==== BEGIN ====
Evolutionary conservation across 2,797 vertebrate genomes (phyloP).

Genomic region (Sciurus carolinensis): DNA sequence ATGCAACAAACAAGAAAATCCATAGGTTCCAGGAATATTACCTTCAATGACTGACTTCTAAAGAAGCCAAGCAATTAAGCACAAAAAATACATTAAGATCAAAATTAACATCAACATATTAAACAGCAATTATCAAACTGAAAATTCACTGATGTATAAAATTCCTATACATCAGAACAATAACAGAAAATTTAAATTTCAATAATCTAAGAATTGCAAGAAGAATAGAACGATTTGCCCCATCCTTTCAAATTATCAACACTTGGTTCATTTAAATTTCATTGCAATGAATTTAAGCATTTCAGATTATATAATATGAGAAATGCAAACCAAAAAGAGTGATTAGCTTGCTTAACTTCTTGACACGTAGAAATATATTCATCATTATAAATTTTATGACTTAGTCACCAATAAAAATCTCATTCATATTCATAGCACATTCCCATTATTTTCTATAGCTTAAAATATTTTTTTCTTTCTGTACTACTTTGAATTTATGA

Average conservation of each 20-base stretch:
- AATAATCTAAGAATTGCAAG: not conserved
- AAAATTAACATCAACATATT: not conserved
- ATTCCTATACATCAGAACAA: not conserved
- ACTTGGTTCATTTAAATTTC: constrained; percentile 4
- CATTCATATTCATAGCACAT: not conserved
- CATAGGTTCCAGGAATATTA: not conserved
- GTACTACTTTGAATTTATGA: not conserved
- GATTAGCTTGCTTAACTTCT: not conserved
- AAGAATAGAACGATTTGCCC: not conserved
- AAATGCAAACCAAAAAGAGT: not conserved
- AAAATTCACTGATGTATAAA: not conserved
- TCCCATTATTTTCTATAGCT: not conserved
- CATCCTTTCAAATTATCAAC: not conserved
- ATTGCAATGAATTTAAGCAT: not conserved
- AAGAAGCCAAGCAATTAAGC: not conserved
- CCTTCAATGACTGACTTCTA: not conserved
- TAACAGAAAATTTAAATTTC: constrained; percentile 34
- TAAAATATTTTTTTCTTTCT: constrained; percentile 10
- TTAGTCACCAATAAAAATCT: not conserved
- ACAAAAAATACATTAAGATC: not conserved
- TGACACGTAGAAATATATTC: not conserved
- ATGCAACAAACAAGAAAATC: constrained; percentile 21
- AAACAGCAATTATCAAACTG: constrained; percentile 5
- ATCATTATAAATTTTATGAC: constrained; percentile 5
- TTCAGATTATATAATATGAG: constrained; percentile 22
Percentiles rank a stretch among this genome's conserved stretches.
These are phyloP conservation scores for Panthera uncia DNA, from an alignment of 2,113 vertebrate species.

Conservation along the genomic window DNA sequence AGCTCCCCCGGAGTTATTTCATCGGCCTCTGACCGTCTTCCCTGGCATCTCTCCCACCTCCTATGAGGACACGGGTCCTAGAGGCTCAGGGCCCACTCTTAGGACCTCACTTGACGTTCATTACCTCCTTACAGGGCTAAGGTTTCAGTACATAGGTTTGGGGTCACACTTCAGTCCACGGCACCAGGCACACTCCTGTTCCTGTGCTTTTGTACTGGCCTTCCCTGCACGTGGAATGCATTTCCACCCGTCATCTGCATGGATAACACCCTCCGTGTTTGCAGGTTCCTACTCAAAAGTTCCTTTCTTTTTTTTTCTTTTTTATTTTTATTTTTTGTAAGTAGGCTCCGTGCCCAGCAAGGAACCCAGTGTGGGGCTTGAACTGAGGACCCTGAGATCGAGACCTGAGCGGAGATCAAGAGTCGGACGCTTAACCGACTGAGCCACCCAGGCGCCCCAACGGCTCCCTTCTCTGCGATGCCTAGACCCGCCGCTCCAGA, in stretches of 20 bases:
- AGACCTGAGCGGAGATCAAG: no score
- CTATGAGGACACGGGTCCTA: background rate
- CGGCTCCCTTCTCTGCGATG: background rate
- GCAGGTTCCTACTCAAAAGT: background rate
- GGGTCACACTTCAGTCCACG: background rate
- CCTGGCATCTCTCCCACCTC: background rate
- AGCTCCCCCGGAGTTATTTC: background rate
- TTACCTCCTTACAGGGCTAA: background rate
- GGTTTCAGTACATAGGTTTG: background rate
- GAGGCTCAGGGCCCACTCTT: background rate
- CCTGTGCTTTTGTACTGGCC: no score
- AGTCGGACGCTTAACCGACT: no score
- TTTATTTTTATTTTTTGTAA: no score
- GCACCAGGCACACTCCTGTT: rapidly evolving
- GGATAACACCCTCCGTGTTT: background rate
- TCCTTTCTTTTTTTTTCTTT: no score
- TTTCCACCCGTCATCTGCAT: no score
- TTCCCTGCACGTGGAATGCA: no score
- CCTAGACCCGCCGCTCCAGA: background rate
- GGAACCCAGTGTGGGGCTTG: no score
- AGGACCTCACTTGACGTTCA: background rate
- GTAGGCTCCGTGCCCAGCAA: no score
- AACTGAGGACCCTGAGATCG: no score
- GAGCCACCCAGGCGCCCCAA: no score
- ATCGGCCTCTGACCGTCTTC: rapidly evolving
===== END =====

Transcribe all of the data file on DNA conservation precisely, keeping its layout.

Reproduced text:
Evolutionary conservation across 2,797 vertebrate genomes (phyloP).

Genomic region (Sciurus carolinensis): DNA sequence ATGCAACAAACAAGAAAATCCATAGGTTCCAGGAATATTACCTTCAATGACTGACTTCTAAAGAAGCCAAGCAATTAAGCACAAAAAATACATTAAGATCAAAATTAACATCAACATATTAAACAGCAATTATCAAACTGAAAATTCACTGATGTATAAAATTCCTATACATCAGAACAATAACAGAAAATTTAAATTTCAATAATCTAAGAATTGCAAGAAGAATAGAACGATTTGCCCCATCCTTTCAAATTATCAACACTTGGTTCATTTAAATTTCATTGCAATGAATTTAAGCATTTCAGATTATATAATATGAGAAATGCAAACCAAAAAGAGTGATTAGCTTGCTTAACTTCTTGACACGTAGAAATATATTCATCATTATAAATTTTATGACTTAGTCACCAATAAAAATCTCATTCATATTCATAGCACATTCCCATTATTTTCTATAGCTTAAAATATTTTTTTCTTTCTGTACTACTTTGAATTTATGA

Average conservation of each 20-base stretch:
- AATAATCTAAGAATTGCAAG: not conserved
- AAAATTAACATCAACATATT: not conserved
- ATTCCTATACATCAGAACAA: not conserved
- ACTTGGTTCATTTAAATTTC: constrained; percentile 4
- CATTCATATTCATAGCACAT: not conserved
- CATAGGTTCCAGGAATATTA: not conserved
- GTACTACTTTGAATTTATGA: not conserved
- GATTAGCTTGCTTAACTTCT: not conserved
- AAGAATAGAACGATTTGCCC: not conserved
- AAATGCAAACCAAAAAGAGT: not conserved
- AAAATTCACTGATGTATAAA: not conserved
- TCCCATTATTTTCTATAGCT: not conserved
- CATCCTTTCAAATTATCAAC: not conserved
- ATTGCAATGAATTTAAGCAT: not conserved
- AAGAAGCCAAGCAATTAAGC: not conserved
- CCTTCAATGACTGACTTCTA: not conserved
- TAACAGAAAATTTAAATTTC: constrained; percentile 34
- TAAAATATTTTTTTCTTTCT: constrained; percentile 10
- TTAGTCACCAATAAAAATCT: not conserved
- ACAAAAAATACATTAAGATC: not conserved
- TGACACGTAGAAATATATTC: not conserved
- ATGCAACAAACAAGAAAATC: constrained; percentile 21
- AAACAGCAATTATCAAACTG: constrained; percentile 5
- ATCATTATAAATTTTATGAC: constrained; percentile 5
- TTCAGATTATATAATATGAG: constrained; percentile 22
Percentiles rank a stretch among this genome's conserved stretches.
These are phyloP conservation scores for Panthera uncia DNA, from an alignment of 2,113 vertebrate species.

Conservation along the genomic window DNA sequence AGCTCCCCCGGAGTTATTTCATCGGCCTCTGACCGTCTTCCCTGGCATCTCTCCCACCTCCTATGAGGACACGGGTCCTAGAGGCTCAGGGCCCACTCTTAGGACCTCACTTGACGTTCATTACCTCCTTACAGGGCTAAGGTTTCAGTACATAGGTTTGGGGTCACACTTCAGTCCACGGCACCAGGCACACTCCTGTTCCTGTGCTTTTGTACTGGCCTTCCCTGCACGTGGAATGCATTTCCACCCGTCATCTGCATGGATAACACCCTCCGTGTTTGCAGGTTCCTACTCAAAAGTTCCTTTCTTTTTTTTTCTTTTTTATTTTTATTTTTTGTAAGTAGGCTCCGTGCCCAGCAAGGAACCCAGTGTGGGGCTTGAACTGAGGACCCTGAGATCGAGACCTGAGCGGAGATCAAGAGTCGGACGCTTAACCGACTGAGCCACCCAGGCGCCCCAACGGCTCCCTTCTCTGCGATGCCTAGACCCGCCGCTCCAGA, in stretches of 20 bases:
- AGACCTGAGCGGAGATCAAG: no score
- CTATGAGGACACGGGTCCTA: background rate
- CGGCTCCCTTCTCTGCGATG: background rate
- GCAGGTTCCTACTCAAAAGT: background rate
- GGGTCACACTTCAGTCCACG: background rate
- CCTGGCATCTCTCCCACCTC: background rate
- AGCTCCCCCGGAGTTATTTC: background rate
- TTACCTCCTTACAGGGCTAA: background rate
- GGTTTCAGTACATAGGTTTG: background rate
- GAGGCTCAGGGCCCACTCTT: background rate
- CCTGTGCTTTTGTACTGGCC: no score
- AGTCGGACGCTTAACCGACT: no score
- TTTATTTTTATTTTTTGTAA: no score
- GCACCAGGCACACTCCTGTT: rapidly evolving
- GGATAACACCCTCCGTGTTT: background rate
- TCCTTTCTTTTTTTTTCTTT: no score
- TTTCCACCCGTCATCTGCAT: no score
- TTCCCTGCACGTGGAATGCA: no score
- CCTAGACCCGCCGCTCCAGA: background rate
- GGAACCCAGTGTGGGGCTTG: no score
- AGGACCTCACTTGACGTTCA: background rate
- GTAGGCTCCGTGCCCAGCAA: no score
- AACTGAGGACCCTGAGATCG: no score
- GAGCCACCCAGGCGCCCCAA: no score
- ATCGGCCTCTGACCGTCTTC: rapidly evolving